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From Science to Practice! Research And Knowledge To Achieve The SDGs
Date: 29 Mar - 1 Apr 2021
Transforming research and knowledge into progress on the Sustainable Development Goals
Last autumn several partners from International Geneva created a new channel through which research and knowledge from the local ecosystem can amplify its impact on global policy making.
Our Evidence Boxes collected contributions on three key themes for the acceleration and success of progress on the global goals: Human well-being and capabilities; Sustainable and just economies; and Food systems and nutrition patterns. Respondents also shared their experience with science-policy-practice interactions. Many types of evidence were received, from peer-reviewed studies and review articles to case studies and stories, covering the local, national, regional and global levels.
Our team is synthesizing the evidence submitted into papers on these themes. They are also looking at where the new information stands in relation to the currently understood state-of-the-art knowledge. Does it confirm existing trends, or offer a different picture?
Why not join us for this open consultation to find out? We’d like to share the findings with you, and get your feedback as well. The papers will then be revised in the light of the meeting conversations, and prepared for distribution and discussion by policy decision makers at the High-Level Political Forum in New York (or HLPF, the main UN body reviewing progress on the SDGs).
→ The full programme is available here
📅 Human Well-Being and Capabilities
Good health, clean environments, freedom from poverty and protection from discrimination—enabled by strong democratic institutions and peaceful societies—are essential for realizing the capabilities of all people. Achieving this vision as set out in the 2030 Agenda will require an integrated, evidence-based and interdisciplinary approach. This report on human well-being and capabilities harnesses research from International Geneva to support this global effort.
✏️ With a workshop segment facilitated by Maria Isabelle Wieser, Think Tank Hub Geneva, foraus
📑 Read the draft paper on Human Well-Being and Capabilities
📅 Sustainable and Just Economies
Economic systems that promote an equitable distribution of benefits to the whole population—regardless of gender, race, ethnicity, sexual orientation, religion, age, citizenship status, or any other characteristic—and growth that preserves rather than profits off of the natural environment, are essential for building a more just, more sustainable world. This report draws on research from International Geneva to explore how to build sustainable and just economies, providing evidence-based recommendations for policy makers.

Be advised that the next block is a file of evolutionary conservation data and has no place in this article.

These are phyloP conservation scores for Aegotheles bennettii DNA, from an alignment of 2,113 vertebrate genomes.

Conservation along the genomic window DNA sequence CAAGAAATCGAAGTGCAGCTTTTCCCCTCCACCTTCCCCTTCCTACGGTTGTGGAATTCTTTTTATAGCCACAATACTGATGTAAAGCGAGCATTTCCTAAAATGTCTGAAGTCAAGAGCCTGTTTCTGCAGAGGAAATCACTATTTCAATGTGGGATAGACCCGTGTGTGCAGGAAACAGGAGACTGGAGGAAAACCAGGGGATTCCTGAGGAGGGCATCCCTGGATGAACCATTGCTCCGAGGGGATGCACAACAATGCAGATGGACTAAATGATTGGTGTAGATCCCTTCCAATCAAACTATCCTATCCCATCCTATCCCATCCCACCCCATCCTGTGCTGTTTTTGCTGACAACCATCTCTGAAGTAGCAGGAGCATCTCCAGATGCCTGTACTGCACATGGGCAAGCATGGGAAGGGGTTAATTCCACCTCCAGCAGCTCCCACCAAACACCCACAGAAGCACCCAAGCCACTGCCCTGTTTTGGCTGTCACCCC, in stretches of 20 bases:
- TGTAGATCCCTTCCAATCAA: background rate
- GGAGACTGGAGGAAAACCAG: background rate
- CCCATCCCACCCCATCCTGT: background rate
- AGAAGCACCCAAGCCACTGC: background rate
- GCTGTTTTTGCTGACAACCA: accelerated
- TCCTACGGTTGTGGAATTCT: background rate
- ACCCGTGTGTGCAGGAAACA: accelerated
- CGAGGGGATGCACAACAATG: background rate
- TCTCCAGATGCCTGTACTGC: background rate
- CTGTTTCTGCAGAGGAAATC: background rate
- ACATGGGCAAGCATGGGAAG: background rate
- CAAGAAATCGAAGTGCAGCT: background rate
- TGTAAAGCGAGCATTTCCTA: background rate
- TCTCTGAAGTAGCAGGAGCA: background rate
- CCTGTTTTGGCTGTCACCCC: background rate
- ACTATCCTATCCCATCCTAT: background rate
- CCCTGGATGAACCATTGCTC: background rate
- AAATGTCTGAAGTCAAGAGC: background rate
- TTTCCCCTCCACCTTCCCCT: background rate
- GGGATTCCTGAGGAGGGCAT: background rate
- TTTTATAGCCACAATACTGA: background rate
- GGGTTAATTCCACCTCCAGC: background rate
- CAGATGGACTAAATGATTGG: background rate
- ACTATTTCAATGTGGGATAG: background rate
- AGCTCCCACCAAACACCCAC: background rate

- Sophie Plagerson
- Patricio Cuevas-Parra
World Vision International
- Paola Ballon
Smith School of Enterprise and the Environment, Oxford University
- Thomas Biersteker
The Graduate Institute
✏️ With a workshop segment facilitated by Kali Taylor, SDG Lab
📑 Read the draft paper on Sustainable and Just Economies
📅 Food Systems and Nutrition Patterns
Ending hunger and malnutrition requires a transition to a sustainable global food system that minimizes environmental impacts, is resilient to shocks, and ensures all people equal access to a healthy diet, now and in the future. This report on food systems and nutrition patters harnesses research from International Geneva in order to inform policy decisions towards this objective.
- Joachim Monkelbaan
Quaker United Nations Office (QUNO) in Geneva
- Denison Jayasooria
Asian Solidarity Economy Council (ASEC)
- Marianna Leite
Human Rights Centre, Faculty of Law - University of Coimbra
- Raymond Saner
Centre for Socio-Eco-Nomic Development (CSEND)
✏️ With a workshop segment facilitated by Jorge Tamayo, SDSN Switzerland
📑 Read the draft paper on Food Systems and Nutrition Patterns
📅 Towards 2030: Navigating Complexity and Information Overload in Decision Making
In 2020, more than 100,000 academic articles were published on Covid-19. The public, the media and civil society also covered the issue. Yet, international and national decision makers need to make decisions under time constraints and uncertainty. The problem is not just the speed of knowledge synthesis, it is also about how decision makers deal with the uncertainty that comes with such stressful situations. In this session, participants will learn about the current knowledge on how best to navigate complexity and information overload, based on behavioural insights to strengthen decision making.
- Neetu Choudhary
Amity University Patna (India), Arizona State University
- Kiah Smith
The University of Queensland
- Mary Ng’endo Kanui
International Rice Research Institute
- Ahmad Mukhtar
Special session organized by the Geneva Science-Policy Interface
The meeting took place online for two hours each day to enable global participation. Each day featured the presentation of one main paper, short case study presentations and discussion, as well as small group workshops to delve into feedback and questions.
- Nicolas Seidler
Geneva Science-Policy Interface (GSPI)
- Chiara Varazzani
- Maxime Stauffer
Geneva Science-Policy Interface (GSPI)
- Jill Rutter
Institute for Government, United Kingdom
- Priyanka Saksena
- David Mair
European Commission's Joint Research Centre
- Moira Faul
This project is coordinated by the United Nations Research Institute for Social Development (UNRISD), the Geneva Science-Policy Interface (GSPI), the Think Tank Hub, the Sustainable Development Solutions Network (SDSN) Switzerland and the SDG Lab, and funded by the Swiss Federal Department of Foreign Affairs (FDFA).